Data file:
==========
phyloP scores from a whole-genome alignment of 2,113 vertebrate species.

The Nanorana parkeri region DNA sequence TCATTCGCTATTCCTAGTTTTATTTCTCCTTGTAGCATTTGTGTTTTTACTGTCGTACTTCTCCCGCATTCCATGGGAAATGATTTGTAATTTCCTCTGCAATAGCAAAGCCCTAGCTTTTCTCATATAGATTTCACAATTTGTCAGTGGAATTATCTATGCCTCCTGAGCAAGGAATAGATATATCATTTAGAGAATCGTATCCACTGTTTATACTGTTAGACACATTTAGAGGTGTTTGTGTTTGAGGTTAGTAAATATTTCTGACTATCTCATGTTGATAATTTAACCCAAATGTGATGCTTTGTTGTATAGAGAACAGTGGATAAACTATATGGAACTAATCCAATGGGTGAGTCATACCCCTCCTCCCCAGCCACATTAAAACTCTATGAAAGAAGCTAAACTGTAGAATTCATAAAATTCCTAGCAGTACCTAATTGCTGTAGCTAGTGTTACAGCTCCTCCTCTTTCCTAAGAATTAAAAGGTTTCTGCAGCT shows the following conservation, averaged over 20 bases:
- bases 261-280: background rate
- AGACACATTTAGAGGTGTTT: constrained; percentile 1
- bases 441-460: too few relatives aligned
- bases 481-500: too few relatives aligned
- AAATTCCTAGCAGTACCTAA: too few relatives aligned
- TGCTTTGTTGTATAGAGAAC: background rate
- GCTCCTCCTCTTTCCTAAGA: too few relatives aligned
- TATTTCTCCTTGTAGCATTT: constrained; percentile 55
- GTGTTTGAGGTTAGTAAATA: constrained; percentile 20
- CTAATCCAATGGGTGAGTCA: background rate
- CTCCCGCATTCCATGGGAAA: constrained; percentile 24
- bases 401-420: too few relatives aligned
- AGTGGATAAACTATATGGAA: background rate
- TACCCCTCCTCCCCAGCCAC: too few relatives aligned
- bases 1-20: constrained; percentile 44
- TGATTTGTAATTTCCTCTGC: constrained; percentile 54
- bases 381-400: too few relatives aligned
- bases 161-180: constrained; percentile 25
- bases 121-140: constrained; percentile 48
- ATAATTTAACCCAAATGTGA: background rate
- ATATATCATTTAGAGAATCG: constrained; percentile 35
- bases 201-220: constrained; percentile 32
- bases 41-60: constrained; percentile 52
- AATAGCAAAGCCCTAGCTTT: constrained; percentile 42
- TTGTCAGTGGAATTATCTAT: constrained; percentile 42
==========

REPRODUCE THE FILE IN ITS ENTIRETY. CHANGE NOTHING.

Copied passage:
phyloP scores from a whole-genome alignment of 2,113 vertebrate species.

The Nanorana parkeri region DNA sequence TCATTCGCTATTCCTAGTTTTATTTCTCCTTGTAGCATTTGTGTTTTTACTGTCGTACTTCTCCCGCATTCCATGGGAAATGATTTGTAATTTCCTCTGCAATAGCAAAGCCCTAGCTTTTCTCATATAGATTTCACAATTTGTCAGTGGAATTATCTATGCCTCCTGAGCAAGGAATAGATATATCATTTAGAGAATCGTATCCACTGTTTATACTGTTAGACACATTTAGAGGTGTTTGTGTTTGAGGTTAGTAAATATTTCTGACTATCTCATGTTGATAATTTAACCCAAATGTGATGCTTTGTTGTATAGAGAACAGTGGATAAACTATATGGAACTAATCCAATGGGTGAGTCATACCCCTCCTCCCCAGCCACATTAAAACTCTATGAAAGAAGCTAAACTGTAGAATTCATAAAATTCCTAGCAGTACCTAATTGCTGTAGCTAGTGTTACAGCTCCTCCTCTTTCCTAAGAATTAAAAGGTTTCTGCAGCT shows the following conservation, averaged over 20 bases:
- bases 261-280: background rate
- AGACACATTTAGAGGTGTTT: constrained; percentile 1
- bases 441-460: too few relatives aligned
- bases 481-500: too few relatives aligned
- AAATTCCTAGCAGTACCTAA: too few relatives aligned
- TGCTTTGTTGTATAGAGAAC: background rate
- GCTCCTCCTCTTTCCTAAGA: too few relatives aligned
- TATTTCTCCTTGTAGCATTT: constrained; percentile 55
- GTGTTTGAGGTTAGTAAATA: constrained; percentile 20
- CTAATCCAATGGGTGAGTCA: background rate
- CTCCCGCATTCCATGGGAAA: constrained; percentile 24
- bases 401-420: too few relatives aligned
- AGTGGATAAACTATATGGAA: background rate
- TACCCCTCCTCCCCAGCCAC: too few relatives aligned
- bases 1-20: constrained; percentile 44
- TGATTTGTAATTTCCTCTGC: constrained; percentile 54
- bases 381-400: too few relatives aligned
- bases 161-180: constrained; percentile 25
- bases 121-140: constrained; percentile 48
- ATAATTTAACCCAAATGTGA: background rate
- ATATATCATTTAGAGAATCG: constrained; percentile 35
- bases 201-220: constrained; percentile 32
- bases 41-60: constrained; percentile 52
- AATAGCAAAGCCCTAGCTTT: constrained; percentile 42
- TTGTCAGTGGAATTATCTAT: constrained; percentile 42